World Vision Ghana launches LEAN project to tackle environmental degradation, deforestation

World Vision Ghana (WVG), in collaboration with its partners, has launched the Landscapes and Environmental Agility across the Nation project (LEAN), to help the government address land degradation and deforestation in the Upper East and Savannah Regions.

The four-year LEAN project, funded by the European Union, seeks to conserve biodiversity, build climate change resilience, and reduce emissions from land-use changes while helping local farmers to improve their livelihoods.

The project, which will be implemented across five regions of Ghana, covers the High Forest zone, Guinea and Savannah Ecological zone, and the Forest-Savanna transition zone.

Speaking at the launch of the LEAN project in Paga, the Regional Operations Manager of WVG, Mr. Timothy Aman-Bey Akanpabadai, said among the project targets is building the capacities of 36,000 farmers to reduce land degradation and deforestation through climate-smart agriculture and sustainable forest management practices that increase productivity.

He added that the project will also strengthen smallholder farmers to access market incentives and establish diversified income streams.

“WVG will be implementing the project in the Kassena-Nankana West District in the Upper East Region and West Gonja District in the Savannah Region. The LEAN project will complement the Farmer Managed Natural Regeneration for Sustainable Economic Empowerment and Development, as well as the Improved Feeding among Adolescent Women to address malnutrition among children and increase household food security.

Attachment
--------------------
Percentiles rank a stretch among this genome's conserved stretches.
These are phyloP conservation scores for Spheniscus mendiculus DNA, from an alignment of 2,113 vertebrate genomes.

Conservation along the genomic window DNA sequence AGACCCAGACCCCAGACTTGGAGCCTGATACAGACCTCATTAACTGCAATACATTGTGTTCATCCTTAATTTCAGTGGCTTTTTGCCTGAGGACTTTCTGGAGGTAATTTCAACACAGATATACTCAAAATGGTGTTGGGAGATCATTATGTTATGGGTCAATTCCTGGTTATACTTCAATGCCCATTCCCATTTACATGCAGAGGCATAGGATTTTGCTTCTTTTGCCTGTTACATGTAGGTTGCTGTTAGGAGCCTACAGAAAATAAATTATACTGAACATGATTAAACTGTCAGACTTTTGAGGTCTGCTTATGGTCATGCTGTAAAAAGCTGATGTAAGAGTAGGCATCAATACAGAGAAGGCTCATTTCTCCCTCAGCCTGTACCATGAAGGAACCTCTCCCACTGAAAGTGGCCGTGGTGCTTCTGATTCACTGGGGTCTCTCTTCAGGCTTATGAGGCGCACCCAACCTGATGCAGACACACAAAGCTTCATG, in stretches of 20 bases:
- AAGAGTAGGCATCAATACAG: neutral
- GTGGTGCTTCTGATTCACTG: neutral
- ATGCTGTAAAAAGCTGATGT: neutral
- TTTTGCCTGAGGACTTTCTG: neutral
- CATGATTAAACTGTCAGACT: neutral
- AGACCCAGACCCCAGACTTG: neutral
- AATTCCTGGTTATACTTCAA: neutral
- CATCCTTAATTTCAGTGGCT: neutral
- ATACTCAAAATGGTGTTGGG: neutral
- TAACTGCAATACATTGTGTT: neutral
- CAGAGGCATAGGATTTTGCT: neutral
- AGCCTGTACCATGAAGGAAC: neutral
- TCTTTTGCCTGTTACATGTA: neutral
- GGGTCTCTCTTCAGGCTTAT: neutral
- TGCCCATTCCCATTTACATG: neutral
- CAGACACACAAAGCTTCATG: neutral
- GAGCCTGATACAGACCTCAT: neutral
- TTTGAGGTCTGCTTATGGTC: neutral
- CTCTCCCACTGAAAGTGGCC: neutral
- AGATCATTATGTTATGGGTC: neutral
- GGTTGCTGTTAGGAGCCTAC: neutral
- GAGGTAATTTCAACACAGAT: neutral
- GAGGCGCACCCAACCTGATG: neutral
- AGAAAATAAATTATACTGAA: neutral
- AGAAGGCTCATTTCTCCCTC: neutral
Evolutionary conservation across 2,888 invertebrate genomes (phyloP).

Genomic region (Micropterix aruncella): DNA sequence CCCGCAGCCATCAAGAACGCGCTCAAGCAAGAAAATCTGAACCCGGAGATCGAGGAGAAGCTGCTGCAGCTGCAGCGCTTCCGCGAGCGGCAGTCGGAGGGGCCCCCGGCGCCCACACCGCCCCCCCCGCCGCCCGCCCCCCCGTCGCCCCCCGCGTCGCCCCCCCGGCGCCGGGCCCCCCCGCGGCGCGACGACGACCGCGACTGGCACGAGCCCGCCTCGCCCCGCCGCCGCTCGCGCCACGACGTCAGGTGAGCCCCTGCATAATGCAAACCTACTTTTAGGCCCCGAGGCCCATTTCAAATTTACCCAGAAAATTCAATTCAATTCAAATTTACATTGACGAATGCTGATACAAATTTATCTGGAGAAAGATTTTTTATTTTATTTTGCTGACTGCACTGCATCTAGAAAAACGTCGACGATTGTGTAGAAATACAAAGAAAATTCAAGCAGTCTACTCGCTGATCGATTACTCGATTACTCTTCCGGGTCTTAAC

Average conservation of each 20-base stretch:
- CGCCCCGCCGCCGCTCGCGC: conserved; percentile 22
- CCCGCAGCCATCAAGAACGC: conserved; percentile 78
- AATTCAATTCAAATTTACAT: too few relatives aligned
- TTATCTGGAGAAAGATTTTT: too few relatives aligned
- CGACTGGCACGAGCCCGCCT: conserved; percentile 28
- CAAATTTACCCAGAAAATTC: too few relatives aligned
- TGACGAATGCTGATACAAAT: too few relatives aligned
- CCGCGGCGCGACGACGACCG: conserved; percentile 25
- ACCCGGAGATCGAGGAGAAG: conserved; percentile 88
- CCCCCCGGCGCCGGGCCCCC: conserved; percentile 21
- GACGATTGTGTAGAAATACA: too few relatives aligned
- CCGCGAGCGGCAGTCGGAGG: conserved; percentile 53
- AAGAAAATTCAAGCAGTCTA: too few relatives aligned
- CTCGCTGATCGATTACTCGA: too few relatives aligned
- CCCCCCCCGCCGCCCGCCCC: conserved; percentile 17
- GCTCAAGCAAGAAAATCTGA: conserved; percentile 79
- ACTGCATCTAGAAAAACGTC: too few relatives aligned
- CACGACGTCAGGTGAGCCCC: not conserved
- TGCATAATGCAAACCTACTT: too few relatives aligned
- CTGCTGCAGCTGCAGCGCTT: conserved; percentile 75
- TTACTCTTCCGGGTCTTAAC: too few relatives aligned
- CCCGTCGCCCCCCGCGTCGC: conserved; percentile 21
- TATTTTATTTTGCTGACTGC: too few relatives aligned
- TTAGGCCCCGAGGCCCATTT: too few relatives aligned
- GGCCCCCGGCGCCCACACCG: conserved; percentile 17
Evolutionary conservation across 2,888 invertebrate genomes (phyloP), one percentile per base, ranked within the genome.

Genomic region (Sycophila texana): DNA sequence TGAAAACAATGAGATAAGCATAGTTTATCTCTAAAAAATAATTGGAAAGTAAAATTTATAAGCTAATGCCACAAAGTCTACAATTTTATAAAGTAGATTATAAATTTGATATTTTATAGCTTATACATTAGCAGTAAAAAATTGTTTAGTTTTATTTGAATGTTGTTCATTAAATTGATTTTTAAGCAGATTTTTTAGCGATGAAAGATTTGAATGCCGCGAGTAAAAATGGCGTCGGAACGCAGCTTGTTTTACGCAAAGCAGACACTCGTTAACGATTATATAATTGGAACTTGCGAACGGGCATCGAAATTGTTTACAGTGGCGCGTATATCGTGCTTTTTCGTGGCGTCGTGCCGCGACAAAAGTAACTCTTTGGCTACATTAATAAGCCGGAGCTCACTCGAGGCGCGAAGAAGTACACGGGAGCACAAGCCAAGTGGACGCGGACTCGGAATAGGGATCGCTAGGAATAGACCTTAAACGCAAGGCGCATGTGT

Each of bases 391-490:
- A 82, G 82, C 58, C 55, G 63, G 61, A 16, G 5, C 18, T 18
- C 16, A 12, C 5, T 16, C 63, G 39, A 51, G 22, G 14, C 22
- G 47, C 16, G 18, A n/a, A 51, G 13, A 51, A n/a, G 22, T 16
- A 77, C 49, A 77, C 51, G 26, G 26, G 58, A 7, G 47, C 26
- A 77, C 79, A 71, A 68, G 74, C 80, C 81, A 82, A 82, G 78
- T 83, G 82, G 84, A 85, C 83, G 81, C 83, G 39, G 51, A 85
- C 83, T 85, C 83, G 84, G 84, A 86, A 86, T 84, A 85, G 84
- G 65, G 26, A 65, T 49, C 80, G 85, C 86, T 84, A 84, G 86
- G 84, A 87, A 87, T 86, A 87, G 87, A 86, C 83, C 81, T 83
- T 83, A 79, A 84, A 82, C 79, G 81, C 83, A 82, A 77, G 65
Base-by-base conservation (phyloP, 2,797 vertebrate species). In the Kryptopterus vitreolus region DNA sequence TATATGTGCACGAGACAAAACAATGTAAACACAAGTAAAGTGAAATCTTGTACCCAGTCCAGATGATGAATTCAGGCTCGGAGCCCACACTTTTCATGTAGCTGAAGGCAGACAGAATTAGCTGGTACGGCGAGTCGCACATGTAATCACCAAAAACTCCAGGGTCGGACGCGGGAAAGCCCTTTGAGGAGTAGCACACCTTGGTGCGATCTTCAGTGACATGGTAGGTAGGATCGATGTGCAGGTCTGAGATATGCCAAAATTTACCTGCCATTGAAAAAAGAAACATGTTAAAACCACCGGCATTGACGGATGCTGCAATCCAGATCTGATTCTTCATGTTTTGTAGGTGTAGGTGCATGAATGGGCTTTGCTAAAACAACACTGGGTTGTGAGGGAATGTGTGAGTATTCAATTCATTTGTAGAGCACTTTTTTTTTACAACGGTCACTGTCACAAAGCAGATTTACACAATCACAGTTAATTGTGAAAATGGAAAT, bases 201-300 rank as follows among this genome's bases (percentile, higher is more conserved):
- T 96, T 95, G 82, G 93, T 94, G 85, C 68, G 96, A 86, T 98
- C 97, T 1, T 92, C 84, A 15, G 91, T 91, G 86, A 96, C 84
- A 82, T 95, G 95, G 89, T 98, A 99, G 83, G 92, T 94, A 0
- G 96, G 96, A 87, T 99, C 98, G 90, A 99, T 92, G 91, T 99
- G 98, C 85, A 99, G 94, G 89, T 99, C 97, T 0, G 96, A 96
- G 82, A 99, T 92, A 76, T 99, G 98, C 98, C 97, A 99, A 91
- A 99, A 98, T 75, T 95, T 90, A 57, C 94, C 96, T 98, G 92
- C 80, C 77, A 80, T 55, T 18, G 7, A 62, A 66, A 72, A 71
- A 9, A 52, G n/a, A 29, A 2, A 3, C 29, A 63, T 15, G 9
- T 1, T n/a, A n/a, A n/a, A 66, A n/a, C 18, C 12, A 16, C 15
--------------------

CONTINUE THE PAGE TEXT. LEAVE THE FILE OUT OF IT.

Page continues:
“Lands are being degraded, and food production is decreasing, and when we have nothing to live on, hunger is likely to be our major poverty issue. Thus, we need a strategy like the LEAN to ensure the food security and arrest environmental issues that we are currently facing,” he said.

The Kassena-Nankana District Forestry Manager, Emmanuel Owusu, said, although the forest cover continues to dwindle despite efforts to reclaim degraded and deforested areas, alternative fuelwood should be made available to rural households to end charcoal production.

“Even though the Forestry Commission is doing its best, the people also need fuelwood; they need charcoal to sell to make a livelihood. Can we keep blaming or stopping them while we have not provided them with alternative livelihood?”

Mr. Owusu also urged residents to embrace the government’s ‘Green Ghana’ campaign by securing more seedlings to plant more trees in order to minimise the negative impact of climate change and deforestation.

Other beneficiary regions are the Ashanti, Bono East, and the Western.

By Fredrick Awuni (

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